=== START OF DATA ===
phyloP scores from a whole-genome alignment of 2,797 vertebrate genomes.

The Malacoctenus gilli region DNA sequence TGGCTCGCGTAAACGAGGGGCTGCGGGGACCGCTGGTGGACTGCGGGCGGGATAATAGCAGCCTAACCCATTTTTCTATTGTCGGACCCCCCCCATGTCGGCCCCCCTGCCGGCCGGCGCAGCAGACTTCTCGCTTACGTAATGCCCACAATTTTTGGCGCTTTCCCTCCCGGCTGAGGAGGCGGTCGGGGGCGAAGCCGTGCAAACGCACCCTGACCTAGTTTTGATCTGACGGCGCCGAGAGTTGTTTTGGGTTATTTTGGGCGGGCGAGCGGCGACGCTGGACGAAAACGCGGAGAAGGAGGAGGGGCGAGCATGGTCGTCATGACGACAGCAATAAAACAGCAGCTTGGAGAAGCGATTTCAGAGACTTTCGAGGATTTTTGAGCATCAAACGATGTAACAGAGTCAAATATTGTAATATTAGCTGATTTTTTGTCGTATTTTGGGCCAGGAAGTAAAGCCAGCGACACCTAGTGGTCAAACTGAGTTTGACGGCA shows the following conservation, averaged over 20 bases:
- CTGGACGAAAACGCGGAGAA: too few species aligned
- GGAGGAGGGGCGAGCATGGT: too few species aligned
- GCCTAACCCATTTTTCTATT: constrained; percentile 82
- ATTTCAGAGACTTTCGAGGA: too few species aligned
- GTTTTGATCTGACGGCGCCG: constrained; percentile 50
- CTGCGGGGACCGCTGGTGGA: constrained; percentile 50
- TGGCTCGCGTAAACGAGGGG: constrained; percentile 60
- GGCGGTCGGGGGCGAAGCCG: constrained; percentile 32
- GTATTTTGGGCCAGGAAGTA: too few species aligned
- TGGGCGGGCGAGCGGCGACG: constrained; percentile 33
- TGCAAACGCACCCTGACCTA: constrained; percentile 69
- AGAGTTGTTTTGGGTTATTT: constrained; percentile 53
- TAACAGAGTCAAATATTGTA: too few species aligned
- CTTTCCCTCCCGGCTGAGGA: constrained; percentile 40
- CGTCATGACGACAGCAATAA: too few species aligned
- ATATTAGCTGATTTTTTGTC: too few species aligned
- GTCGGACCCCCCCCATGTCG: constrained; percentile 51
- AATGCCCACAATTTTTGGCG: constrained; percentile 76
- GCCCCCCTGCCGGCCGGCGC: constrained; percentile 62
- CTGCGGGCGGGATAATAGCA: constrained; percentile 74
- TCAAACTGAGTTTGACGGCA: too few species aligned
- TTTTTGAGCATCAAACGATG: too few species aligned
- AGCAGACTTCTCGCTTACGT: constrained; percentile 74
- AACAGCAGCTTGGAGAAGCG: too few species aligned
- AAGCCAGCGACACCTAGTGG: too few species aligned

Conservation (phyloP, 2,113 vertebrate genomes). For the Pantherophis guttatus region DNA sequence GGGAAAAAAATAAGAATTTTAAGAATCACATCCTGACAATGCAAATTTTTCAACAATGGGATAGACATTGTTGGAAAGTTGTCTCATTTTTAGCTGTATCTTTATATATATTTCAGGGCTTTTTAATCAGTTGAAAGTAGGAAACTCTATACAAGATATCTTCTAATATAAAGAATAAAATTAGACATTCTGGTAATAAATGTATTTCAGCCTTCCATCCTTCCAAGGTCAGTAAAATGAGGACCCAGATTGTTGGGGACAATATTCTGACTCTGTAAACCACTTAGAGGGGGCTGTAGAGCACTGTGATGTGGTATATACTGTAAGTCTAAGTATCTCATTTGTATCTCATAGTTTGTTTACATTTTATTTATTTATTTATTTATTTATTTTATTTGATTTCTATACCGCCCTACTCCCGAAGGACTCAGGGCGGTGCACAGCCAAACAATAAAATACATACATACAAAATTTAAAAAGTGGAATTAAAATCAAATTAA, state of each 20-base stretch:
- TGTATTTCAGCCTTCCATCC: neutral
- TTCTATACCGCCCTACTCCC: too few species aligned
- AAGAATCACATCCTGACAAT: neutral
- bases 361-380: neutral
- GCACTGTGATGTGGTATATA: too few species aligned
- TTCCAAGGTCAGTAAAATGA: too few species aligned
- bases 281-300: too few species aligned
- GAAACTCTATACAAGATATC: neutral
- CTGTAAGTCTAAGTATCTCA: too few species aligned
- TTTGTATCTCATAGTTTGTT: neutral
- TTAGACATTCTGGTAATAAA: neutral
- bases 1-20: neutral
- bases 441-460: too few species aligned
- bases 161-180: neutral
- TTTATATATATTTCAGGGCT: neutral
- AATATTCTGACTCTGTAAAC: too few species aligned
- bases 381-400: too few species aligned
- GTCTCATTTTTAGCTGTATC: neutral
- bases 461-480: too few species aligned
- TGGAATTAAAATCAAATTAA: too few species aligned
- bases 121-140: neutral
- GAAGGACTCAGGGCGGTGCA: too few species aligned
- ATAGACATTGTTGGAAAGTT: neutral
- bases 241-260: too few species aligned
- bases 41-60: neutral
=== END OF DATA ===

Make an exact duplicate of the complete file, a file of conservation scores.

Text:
phyloP scores from a whole-genome alignment of 2,797 vertebrate genomes.

The Malacoctenus gilli region DNA sequence TGGCTCGCGTAAACGAGGGGCTGCGGGGACCGCTGGTGGACTGCGGGCGGGATAATAGCAGCCTAACCCATTTTTCTATTGTCGGACCCCCCCCATGTCGGCCCCCCTGCCGGCCGGCGCAGCAGACTTCTCGCTTACGTAATGCCCACAATTTTTGGCGCTTTCCCTCCCGGCTGAGGAGGCGGTCGGGGGCGAAGCCGTGCAAACGCACCCTGACCTAGTTTTGATCTGACGGCGCCGAGAGTTGTTTTGGGTTATTTTGGGCGGGCGAGCGGCGACGCTGGACGAAAACGCGGAGAAGGAGGAGGGGCGAGCATGGTCGTCATGACGACAGCAATAAAACAGCAGCTTGGAGAAGCGATTTCAGAGACTTTCGAGGATTTTTGAGCATCAAACGATGTAACAGAGTCAAATATTGTAATATTAGCTGATTTTTTGTCGTATTTTGGGCCAGGAAGTAAAGCCAGCGACACCTAGTGGTCAAACTGAGTTTGACGGCA shows the following conservation, averaged over 20 bases:
- CTGGACGAAAACGCGGAGAA: too few species aligned
- GGAGGAGGGGCGAGCATGGT: too few species aligned
- GCCTAACCCATTTTTCTATT: constrained; percentile 82
- ATTTCAGAGACTTTCGAGGA: too few species aligned
- GTTTTGATCTGACGGCGCCG: constrained; percentile 50
- CTGCGGGGACCGCTGGTGGA: constrained; percentile 50
- TGGCTCGCGTAAACGAGGGG: constrained; percentile 60
- GGCGGTCGGGGGCGAAGCCG: constrained; percentile 32
- GTATTTTGGGCCAGGAAGTA: too few species aligned
- TGGGCGGGCGAGCGGCGACG: constrained; percentile 33
- TGCAAACGCACCCTGACCTA: constrained; percentile 69
- AGAGTTGTTTTGGGTTATTT: constrained; percentile 53
- TAACAGAGTCAAATATTGTA: too few species aligned
- CTTTCCCTCCCGGCTGAGGA: constrained; percentile 40
- CGTCATGACGACAGCAATAA: too few species aligned
- ATATTAGCTGATTTTTTGTC: too few species aligned
- GTCGGACCCCCCCCATGTCG: constrained; percentile 51
- AATGCCCACAATTTTTGGCG: constrained; percentile 76
- GCCCCCCTGCCGGCCGGCGC: constrained; percentile 62
- CTGCGGGCGGGATAATAGCA: constrained; percentile 74
- TCAAACTGAGTTTGACGGCA: too few species aligned
- TTTTTGAGCATCAAACGATG: too few species aligned
- AGCAGACTTCTCGCTTACGT: constrained; percentile 74
- AACAGCAGCTTGGAGAAGCG: too few species aligned
- AAGCCAGCGACACCTAGTGG: too few species aligned

Conservation (phyloP, 2,113 vertebrate genomes). For the Pantherophis guttatus region DNA sequence GGGAAAAAAATAAGAATTTTAAGAATCACATCCTGACAATGCAAATTTTTCAACAATGGGATAGACATTGTTGGAAAGTTGTCTCATTTTTAGCTGTATCTTTATATATATTTCAGGGCTTTTTAATCAGTTGAAAGTAGGAAACTCTATACAAGATATCTTCTAATATAAAGAATAAAATTAGACATTCTGGTAATAAATGTATTTCAGCCTTCCATCCTTCCAAGGTCAGTAAAATGAGGACCCAGATTGTTGGGGACAATATTCTGACTCTGTAAACCACTTAGAGGGGGCTGTAGAGCACTGTGATGTGGTATATACTGTAAGTCTAAGTATCTCATTTGTATCTCATAGTTTGTTTACATTTTATTTATTTATTTATTTATTTATTTTATTTGATTTCTATACCGCCCTACTCCCGAAGGACTCAGGGCGGTGCACAGCCAAACAATAAAATACATACATACAAAATTTAAAAAGTGGAATTAAAATCAAATTAA, state of each 20-base stretch:
- TGTATTTCAGCCTTCCATCC: neutral
- TTCTATACCGCCCTACTCCC: too few species aligned
- AAGAATCACATCCTGACAAT: neutral
- bases 361-380: neutral
- GCACTGTGATGTGGTATATA: too few species aligned
- TTCCAAGGTCAGTAAAATGA: too few species aligned
- bases 281-300: too few species aligned
- GAAACTCTATACAAGATATC: neutral
- CTGTAAGTCTAAGTATCTCA: too few species aligned
- TTTGTATCTCATAGTTTGTT: neutral
- TTAGACATTCTGGTAATAAA: neutral
- bases 1-20: neutral
- bases 441-460: too few species aligned
- bases 161-180: neutral
- TTTATATATATTTCAGGGCT: neutral
- AATATTCTGACTCTGTAAAC: too few species aligned
- bases 381-400: too few species aligned
- GTCTCATTTTTAGCTGTATC: neutral
- bases 461-480: too few species aligned
- TGGAATTAAAATCAAATTAA: too few species aligned
- bases 121-140: neutral
- GAAGGACTCAGGGCGGTGCA: too few species aligned
- ATAGACATTGTTGGAAAGTT: neutral
- bases 241-260: too few species aligned
- bases 41-60: neutral